A British officer, reflecting ruefully in 1781 on the colonies Britain had just lost, remarked that “these Americans are a curious, original people; they know how to govern themselves, but nobody else can govern them.” Once spoken in the British tradition of good sportsmanship, the officer’s observation tells us something important about us, not only about the first generation of citizens of the independent United States.
Why did Americans know how to govern themselves? They had learned the rudiments of democracy in town meetings and on congregational councils; they had formed legislatures, run courts, held elections; they had served on juries and done their time in local militias. They had made the mechanics of democracy work. But they had something else, something more: they had lived an experience of self-discipline and self-sacrifice.
No one made it in colonial America, economically speaking, without self-discipline and self-sacrifice. Society was also dependent on these virtues, as traditions like communal barn-raisings remind us. Colonial America gave a distinctive form to what Michael Novak would call, two hundred years later, the “communitarian individual” – yet, for all its American originality of form, the “communitarian individual” was the product of centuries of Christian European culture, in which men and women learned both their own dignity and their responsibilities to others.
The idea that a people can be self-governing only when they are governed “from within,” by the virtues of self-discipline and self-sacrifice, is not something Americans learned first from the Enlightenment; the idea’s deepest taproots are in medieval Catholic political thought, which itself drew on the wisdom of the classical world. That linkage between virtue and democracy is now under assault from what imagines itself to be the ultimate guardian of American liberties: the Supreme Court of the United States.
And that is why the Supremes must be an election issue in 2004.
Arguments about the Supreme Court’s rulings on abortion and homosexuality tend to focus on the results – which are, to be sure, bad enough. Yet something else has been going on here. For forty years now, the Supremes have slowly, steadily advanced a new understanding of the freedom to which the Founders pledged their lives, fortunes, and sacred honor. The popular troubadour of this new understanding of freedom was Frank Sinatra, who summed up the Supremes’ project in one soaring, lilting, witless refrain: “I did it my way.” What Old Blue Eyes took to the top of the pop charts, the Supremes enshrined in constitutional law, in the 1992 decision Casey v. Planned Parenthood: “At the heart of liberty is the right to define one’s own concept of existence, of meaning, of the universe, and of the mystery of human life.”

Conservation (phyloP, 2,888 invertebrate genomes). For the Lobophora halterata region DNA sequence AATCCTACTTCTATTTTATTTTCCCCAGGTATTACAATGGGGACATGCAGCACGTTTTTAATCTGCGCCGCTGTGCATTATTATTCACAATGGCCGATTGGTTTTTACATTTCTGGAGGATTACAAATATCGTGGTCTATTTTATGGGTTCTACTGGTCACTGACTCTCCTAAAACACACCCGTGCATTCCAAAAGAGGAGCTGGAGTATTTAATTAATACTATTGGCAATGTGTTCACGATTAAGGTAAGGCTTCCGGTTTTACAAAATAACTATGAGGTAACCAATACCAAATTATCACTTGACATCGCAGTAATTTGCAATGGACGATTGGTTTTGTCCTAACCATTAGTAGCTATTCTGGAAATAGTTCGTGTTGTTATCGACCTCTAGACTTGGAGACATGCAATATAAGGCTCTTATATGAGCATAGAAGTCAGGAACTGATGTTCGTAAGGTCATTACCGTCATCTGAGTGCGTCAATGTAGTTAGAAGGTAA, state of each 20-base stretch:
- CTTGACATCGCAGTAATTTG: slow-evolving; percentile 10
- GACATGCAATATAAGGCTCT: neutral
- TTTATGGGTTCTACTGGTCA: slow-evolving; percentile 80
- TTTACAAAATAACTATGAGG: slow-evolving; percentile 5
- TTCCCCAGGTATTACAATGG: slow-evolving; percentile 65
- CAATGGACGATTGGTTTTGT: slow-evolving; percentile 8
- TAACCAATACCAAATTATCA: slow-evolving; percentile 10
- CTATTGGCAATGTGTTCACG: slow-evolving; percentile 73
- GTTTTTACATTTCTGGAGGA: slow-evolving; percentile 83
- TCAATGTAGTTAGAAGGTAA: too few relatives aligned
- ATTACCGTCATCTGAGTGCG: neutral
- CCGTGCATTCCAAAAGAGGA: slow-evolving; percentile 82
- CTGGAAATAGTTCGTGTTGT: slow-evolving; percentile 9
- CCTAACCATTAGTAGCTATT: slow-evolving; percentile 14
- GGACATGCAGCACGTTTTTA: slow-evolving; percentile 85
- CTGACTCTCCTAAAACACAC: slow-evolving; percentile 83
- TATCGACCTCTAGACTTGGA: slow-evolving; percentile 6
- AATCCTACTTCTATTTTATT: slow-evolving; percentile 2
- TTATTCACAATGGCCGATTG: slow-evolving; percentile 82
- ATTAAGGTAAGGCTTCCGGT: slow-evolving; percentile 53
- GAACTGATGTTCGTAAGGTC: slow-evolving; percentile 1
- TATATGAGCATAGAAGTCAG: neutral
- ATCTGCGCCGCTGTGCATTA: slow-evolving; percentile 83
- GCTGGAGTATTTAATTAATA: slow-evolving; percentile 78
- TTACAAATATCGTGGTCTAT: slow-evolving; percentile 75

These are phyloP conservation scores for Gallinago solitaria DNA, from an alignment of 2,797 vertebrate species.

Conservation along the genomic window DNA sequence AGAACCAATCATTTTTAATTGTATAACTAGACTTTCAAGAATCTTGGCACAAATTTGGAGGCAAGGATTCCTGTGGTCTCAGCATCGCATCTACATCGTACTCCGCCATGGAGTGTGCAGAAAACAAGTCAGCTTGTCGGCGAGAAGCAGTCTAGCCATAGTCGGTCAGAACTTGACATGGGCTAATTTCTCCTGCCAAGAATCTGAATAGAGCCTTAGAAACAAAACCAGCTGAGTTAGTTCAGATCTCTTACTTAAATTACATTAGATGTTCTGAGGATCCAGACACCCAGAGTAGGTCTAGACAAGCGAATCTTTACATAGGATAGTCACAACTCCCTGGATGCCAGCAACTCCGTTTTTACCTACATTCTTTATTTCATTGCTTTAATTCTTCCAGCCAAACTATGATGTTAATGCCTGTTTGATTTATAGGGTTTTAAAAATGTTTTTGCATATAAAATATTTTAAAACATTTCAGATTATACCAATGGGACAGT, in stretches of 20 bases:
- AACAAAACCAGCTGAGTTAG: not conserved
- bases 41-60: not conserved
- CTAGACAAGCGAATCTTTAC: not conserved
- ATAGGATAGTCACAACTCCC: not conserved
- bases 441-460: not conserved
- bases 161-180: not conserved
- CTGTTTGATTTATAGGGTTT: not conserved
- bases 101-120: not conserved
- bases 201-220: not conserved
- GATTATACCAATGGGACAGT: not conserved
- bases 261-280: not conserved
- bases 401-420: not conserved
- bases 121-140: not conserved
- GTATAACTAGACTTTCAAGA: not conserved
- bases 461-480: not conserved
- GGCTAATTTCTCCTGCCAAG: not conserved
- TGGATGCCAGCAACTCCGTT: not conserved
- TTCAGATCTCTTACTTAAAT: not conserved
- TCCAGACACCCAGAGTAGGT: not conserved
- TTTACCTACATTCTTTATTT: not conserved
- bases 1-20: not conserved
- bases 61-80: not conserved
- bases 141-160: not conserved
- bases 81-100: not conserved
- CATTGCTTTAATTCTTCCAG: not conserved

Write that in any freshman philosophy course, and you’d likely get an F. Write it in a plurality opinion of the Supreme Court, and the next step is the suggestion (also in Casey) that any linkage between freedom and moral truth is an act of “compulsion” that denies our fellow-citizens the “attributes of personhood.” To take the obvious, and ominous, example: if you believe, on the basis of basic embryology, that the product of human conception is a human being; and if you believe that that scientific fact implies certain moral obligations to that human being; and if you try to persuade others of the legal implications of those truths – well, you’re denying the “attributes of personhood” to anyone who disagrees. Or so sayeth Justices Kennedy, O’Connor, and Souter.
When the Court usurps powers beyond the Framers’ imagining and the people are forbidden to settle deeply controverted issues of public policy through their elected representatives, democracy withers, and so do the habits that make democracy possible. When the Supreme Court teaches falsehoods about the nature of freedom, it accelerates the process of democratic decline that its usurpation of power began.
And that is why Supremes have to be an election issue in 2004. The Supreme Court is not only taking the country in a policy direction most Americans reject. It is doing so in the name of a false idea of freedom: a falsehood that could be fatal to the self-governance of the Republic, because it is fatal to the self-mastery of its citizens.
George Weigel is Distinguished Senior Fellow of the Ethics and Public Policy Center in Washington, D.C. and holds EPPC’s William E. Simon Chair in Catholic Studies.